A team led by Michael Schmittmann, Partner at Heuking Kühn Lüer Wojtek, advises a retailer initiative on the intended constitutional complaint against the amendment of the Infection Protection Act, which is to be adopted in the German Bundestag today. The retailer initiative includes Ernsting’s family, Intersport, Rose Bikes, Tom Tailor, and ANWR shoe retail association. Many retailers’ livelihoods are now at stake. It is their objective to gain a perspective for their stores to be permitted to open under strict hygiene concepts.
The retailers argue that the Infection Protection Act is distorting competition if, for example, grocery stores are able to continue to sell shoes, clothing, or toys while specialty retailers have to keep their stores closed. This is all the more relevant since, according to several studies, the risk of infection in retailing is extremely low. In addition, retailers are uniquely burdened, as there is no general duty to work from home offices, but the retail sector is to predominantly remain banned. Employees, however, are to be tested weekly at the businesses’ expense. Not nearly enough compensation has been granted for the several months of lost sales. On the contrary, provisions for compensation that were proposed by the FDP party in November 2020 were explicitly rejected by the CDU/CSU/SPD majority in the Bundestag. The group calls for clear criteria as to when retailers are to be considered essential and are therefore allowed to remain open. It considers it legally questionable that the law allows bookstores and flower stores to open even at higher incidences, while refusing to open shoe or sports stores.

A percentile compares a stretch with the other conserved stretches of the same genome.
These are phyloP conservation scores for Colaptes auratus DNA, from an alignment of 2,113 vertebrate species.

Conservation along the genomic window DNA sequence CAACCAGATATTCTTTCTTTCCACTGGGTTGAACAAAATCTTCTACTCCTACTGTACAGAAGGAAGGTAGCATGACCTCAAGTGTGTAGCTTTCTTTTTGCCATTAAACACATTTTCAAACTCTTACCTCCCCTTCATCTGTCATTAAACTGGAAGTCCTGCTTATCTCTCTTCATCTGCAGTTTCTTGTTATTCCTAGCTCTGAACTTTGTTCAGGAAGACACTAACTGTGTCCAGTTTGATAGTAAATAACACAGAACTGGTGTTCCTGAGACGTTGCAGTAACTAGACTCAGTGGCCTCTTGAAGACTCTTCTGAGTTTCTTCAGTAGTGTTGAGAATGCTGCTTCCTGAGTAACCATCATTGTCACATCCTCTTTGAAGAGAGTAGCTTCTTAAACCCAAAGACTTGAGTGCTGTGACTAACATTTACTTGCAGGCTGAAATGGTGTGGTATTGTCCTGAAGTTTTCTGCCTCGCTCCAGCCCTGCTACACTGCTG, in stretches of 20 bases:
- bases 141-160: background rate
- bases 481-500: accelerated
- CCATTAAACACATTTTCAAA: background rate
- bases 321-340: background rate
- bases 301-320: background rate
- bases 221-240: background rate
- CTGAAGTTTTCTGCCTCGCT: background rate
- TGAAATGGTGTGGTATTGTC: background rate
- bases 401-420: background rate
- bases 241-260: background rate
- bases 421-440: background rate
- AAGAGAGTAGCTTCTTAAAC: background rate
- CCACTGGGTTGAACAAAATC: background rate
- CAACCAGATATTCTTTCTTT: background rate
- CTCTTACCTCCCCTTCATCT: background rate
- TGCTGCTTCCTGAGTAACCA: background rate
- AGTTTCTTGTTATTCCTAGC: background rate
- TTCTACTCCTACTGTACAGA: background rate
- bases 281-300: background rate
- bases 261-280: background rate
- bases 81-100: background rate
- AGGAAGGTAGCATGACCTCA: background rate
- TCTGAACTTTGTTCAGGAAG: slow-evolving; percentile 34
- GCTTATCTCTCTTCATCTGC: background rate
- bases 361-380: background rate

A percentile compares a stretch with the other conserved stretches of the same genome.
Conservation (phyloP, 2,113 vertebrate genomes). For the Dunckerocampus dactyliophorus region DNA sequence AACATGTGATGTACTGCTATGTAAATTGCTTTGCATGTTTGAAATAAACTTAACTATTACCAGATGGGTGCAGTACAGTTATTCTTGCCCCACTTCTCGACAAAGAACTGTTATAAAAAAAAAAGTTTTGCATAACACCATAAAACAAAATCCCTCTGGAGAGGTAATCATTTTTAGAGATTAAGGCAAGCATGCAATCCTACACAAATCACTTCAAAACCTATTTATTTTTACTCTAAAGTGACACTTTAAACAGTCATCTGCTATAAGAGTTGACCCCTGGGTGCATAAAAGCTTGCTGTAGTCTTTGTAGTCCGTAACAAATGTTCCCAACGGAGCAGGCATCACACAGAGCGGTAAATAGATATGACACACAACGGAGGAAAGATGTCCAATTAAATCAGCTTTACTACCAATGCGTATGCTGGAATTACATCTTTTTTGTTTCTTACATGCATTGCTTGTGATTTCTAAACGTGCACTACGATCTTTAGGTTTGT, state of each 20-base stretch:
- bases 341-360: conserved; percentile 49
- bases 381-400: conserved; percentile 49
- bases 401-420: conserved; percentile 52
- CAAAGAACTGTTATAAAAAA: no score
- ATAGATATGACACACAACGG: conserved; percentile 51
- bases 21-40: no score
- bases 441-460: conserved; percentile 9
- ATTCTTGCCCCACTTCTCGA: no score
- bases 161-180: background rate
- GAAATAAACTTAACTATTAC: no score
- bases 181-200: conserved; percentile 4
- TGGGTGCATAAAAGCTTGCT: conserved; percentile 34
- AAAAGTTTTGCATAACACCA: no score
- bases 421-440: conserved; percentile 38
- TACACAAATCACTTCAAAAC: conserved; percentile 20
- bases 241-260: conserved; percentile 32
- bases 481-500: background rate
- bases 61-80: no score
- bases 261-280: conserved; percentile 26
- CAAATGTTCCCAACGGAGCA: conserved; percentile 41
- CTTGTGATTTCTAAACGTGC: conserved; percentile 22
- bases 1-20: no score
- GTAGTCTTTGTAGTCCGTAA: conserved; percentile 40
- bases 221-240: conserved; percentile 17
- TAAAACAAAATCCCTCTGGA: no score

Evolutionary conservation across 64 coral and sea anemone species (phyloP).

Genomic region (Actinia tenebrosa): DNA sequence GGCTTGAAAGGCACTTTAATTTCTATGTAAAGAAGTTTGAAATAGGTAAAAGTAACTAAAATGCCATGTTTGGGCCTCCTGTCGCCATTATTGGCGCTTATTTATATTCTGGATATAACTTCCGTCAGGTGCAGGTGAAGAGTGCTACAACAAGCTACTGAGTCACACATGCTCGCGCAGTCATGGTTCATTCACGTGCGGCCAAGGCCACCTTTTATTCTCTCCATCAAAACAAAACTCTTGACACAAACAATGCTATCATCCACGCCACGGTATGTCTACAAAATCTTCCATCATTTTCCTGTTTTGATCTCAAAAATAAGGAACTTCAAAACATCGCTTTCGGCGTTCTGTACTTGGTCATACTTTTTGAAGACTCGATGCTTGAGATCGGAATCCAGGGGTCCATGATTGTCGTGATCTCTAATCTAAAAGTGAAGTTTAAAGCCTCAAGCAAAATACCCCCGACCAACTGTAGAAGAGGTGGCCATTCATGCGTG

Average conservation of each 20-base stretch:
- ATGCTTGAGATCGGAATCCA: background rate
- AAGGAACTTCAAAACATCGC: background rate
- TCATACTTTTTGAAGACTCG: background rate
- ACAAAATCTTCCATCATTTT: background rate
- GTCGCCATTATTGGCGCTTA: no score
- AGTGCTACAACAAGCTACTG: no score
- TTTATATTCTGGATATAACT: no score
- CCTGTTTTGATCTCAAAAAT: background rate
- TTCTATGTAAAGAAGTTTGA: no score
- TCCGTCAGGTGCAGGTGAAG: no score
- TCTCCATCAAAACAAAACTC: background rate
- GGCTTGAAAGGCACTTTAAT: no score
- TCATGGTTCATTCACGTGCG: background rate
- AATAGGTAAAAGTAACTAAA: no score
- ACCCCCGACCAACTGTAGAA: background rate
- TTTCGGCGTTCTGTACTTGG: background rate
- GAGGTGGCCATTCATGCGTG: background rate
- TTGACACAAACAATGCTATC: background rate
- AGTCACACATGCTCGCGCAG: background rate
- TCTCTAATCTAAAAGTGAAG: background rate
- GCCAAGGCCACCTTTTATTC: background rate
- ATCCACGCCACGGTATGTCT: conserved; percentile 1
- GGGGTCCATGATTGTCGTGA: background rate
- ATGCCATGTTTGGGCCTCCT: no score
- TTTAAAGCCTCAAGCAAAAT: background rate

Schmittmann sees fundamental constitutional rules of the principle of equality and the proportionality of the encroachment on fundamental rights not met in the amendment. The protection of property under Article 14 Basic Law is also disregarded. The legal actions against the federal law will replace the previous abstract stature review proceedings directed against the corona protection ordinances of the German states, where preliminary injunctions are concerned. Schmittmann criticizes that the higher administrative courts have failed to rule on the preliminary injunctions, some of which had already been filed months ago. Complaints on the merits and actions for compensation are, however, continuing. Finally, action is also being considered at the European level against the EU Commission’s State aid decisions. A group of companies intends to have the “November aid extra” and “Fixed cost aid” examined by the CJEU and/or the Commission.
Counsel to Retailer Initiative
Heuking Kühn Lüer Wojtek:
Michael Schmittmann (Lead), Düsseldorf